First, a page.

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Statistics from the New Zealand Qualifications Authority (NZQA) show the number of Otago and Southland pupils entered to sit NCEA digital pilot examinations this year has nearly doubled, from 661 last year to 1013.
NZQA digital assessment transformation deputy chief executive Andrea Gray said the candidates, from six schools around the region, were among about 8000 pupils from 53 schools across the country participating this year.
The number is up from the 5130 pupils who participated last year.
She said digital pilot examinations were available at NCEA levels 1-3 in English, media studies and classical studies.
Pupils could sit them instead of the equivalent paper-based examination, and the marks counted towards a pupil's final NCEA result.
Since 2014, almost 75% of New Zealand secondary schools and about 30,000 pupils had experienced at least one digital examination, and the feedback from pupils and schools was very positive, she said.
''NZQA aims to have NCEA examinations available online for 14 subjects at different levels in 2019.
''The range of subjects will be further expanded in 2020 and beyond.''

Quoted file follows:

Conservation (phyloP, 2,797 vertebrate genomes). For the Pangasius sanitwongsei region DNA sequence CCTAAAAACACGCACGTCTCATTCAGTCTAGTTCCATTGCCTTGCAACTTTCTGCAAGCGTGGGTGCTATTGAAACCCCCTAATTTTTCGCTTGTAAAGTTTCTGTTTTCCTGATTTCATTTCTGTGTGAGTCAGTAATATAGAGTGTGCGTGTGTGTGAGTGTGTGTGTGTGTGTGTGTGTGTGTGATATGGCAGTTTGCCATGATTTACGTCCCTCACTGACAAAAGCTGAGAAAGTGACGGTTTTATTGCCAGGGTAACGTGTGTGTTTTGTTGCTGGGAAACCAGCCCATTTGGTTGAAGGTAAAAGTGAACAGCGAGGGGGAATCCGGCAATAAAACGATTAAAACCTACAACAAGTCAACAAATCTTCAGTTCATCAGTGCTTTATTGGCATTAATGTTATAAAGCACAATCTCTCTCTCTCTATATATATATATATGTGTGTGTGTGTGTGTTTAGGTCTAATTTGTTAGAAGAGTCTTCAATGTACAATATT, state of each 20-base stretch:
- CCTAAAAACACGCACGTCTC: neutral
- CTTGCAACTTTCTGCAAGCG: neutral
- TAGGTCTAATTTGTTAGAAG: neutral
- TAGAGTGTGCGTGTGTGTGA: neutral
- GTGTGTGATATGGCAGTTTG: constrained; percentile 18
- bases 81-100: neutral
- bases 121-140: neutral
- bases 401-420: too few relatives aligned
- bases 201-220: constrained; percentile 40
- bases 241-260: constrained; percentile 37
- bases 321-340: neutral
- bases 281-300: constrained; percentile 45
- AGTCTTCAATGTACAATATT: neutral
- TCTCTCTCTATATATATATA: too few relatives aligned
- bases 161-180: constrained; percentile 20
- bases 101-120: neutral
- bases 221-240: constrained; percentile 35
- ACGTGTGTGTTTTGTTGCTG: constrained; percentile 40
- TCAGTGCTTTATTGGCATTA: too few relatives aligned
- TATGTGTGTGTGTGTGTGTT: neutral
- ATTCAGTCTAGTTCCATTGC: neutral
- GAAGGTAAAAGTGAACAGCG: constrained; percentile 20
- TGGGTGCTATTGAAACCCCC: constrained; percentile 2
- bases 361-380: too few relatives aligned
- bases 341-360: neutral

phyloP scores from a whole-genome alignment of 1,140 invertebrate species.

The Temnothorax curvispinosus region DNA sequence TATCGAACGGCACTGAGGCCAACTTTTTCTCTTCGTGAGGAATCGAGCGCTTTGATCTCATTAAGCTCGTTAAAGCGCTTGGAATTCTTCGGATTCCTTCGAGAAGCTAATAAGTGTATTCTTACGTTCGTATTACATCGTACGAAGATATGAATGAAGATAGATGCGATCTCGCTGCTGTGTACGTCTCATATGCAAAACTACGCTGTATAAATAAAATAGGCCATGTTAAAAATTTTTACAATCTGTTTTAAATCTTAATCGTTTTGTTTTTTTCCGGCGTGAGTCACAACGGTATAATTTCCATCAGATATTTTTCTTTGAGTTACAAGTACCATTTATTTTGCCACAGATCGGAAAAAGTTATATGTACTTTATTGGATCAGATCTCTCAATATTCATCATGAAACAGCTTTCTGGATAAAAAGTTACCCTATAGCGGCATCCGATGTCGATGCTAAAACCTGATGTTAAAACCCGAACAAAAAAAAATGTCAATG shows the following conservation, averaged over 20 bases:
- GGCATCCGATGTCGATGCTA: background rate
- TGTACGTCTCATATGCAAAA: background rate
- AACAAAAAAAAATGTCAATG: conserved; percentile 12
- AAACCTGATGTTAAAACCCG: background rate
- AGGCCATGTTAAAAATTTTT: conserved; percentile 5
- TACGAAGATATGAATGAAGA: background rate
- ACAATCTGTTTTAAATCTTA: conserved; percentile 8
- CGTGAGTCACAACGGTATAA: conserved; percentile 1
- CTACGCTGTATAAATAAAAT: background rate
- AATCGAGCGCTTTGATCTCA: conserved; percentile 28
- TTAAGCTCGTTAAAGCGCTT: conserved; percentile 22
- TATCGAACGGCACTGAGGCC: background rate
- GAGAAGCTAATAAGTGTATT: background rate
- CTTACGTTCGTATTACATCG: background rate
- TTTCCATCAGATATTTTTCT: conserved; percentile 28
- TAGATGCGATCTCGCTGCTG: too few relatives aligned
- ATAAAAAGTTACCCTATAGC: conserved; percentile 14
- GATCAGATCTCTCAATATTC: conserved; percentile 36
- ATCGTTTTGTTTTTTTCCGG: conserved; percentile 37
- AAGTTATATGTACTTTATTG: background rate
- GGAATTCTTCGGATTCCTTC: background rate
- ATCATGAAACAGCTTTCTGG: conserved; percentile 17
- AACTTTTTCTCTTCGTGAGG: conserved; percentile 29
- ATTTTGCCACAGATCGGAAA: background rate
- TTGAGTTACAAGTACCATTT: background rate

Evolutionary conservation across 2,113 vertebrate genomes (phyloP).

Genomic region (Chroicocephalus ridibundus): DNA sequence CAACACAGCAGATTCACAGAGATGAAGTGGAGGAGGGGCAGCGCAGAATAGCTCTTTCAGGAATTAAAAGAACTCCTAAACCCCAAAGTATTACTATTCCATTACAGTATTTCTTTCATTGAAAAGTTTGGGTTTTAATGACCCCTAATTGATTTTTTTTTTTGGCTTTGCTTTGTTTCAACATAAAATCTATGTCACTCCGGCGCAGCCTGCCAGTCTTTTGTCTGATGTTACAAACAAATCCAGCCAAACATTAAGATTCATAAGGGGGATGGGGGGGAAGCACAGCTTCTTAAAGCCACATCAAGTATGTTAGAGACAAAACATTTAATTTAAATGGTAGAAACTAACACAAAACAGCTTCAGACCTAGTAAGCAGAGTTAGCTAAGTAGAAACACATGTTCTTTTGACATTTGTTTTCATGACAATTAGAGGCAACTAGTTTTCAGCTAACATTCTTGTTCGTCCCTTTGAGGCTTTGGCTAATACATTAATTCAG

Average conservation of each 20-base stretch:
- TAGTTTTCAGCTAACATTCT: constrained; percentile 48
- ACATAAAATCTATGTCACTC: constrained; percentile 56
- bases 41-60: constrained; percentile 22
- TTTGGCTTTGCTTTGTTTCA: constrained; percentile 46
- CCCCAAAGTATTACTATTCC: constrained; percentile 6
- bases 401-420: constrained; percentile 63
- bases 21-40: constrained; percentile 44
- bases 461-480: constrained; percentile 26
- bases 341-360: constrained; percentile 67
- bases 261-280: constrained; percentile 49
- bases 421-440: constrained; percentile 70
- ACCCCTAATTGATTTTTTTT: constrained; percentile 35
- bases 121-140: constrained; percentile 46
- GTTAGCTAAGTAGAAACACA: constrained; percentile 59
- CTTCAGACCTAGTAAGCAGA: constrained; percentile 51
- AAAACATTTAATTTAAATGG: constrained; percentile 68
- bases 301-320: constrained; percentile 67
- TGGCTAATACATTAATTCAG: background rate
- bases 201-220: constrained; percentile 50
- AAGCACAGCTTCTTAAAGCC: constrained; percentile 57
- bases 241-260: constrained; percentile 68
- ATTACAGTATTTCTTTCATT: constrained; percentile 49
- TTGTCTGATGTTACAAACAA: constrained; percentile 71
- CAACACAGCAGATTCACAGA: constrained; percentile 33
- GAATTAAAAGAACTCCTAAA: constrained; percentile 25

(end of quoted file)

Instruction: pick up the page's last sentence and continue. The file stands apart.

A report on the 2017 digital examinations showed support for them was so high among New Zealand teens that NZQA believed all NCEA examinations could be online by 2020.
Earlier this year, Education Minister Chris Hipkins announced the Government was investing $8million in the NCEA online project.
About 146,000 pupils are now preparing for the 2018 end-of-year NCEA and New Zealand scholarship examinations, which begin on November 7 with NCEA level 1 social studies, NCEA level 2 dance, NCEA level 3 art history, and scholarship Earth and space science.
The exam season concludes on November 30.
Exams will be marked by more than 1670 markers and results will be released online in mid-January 2019.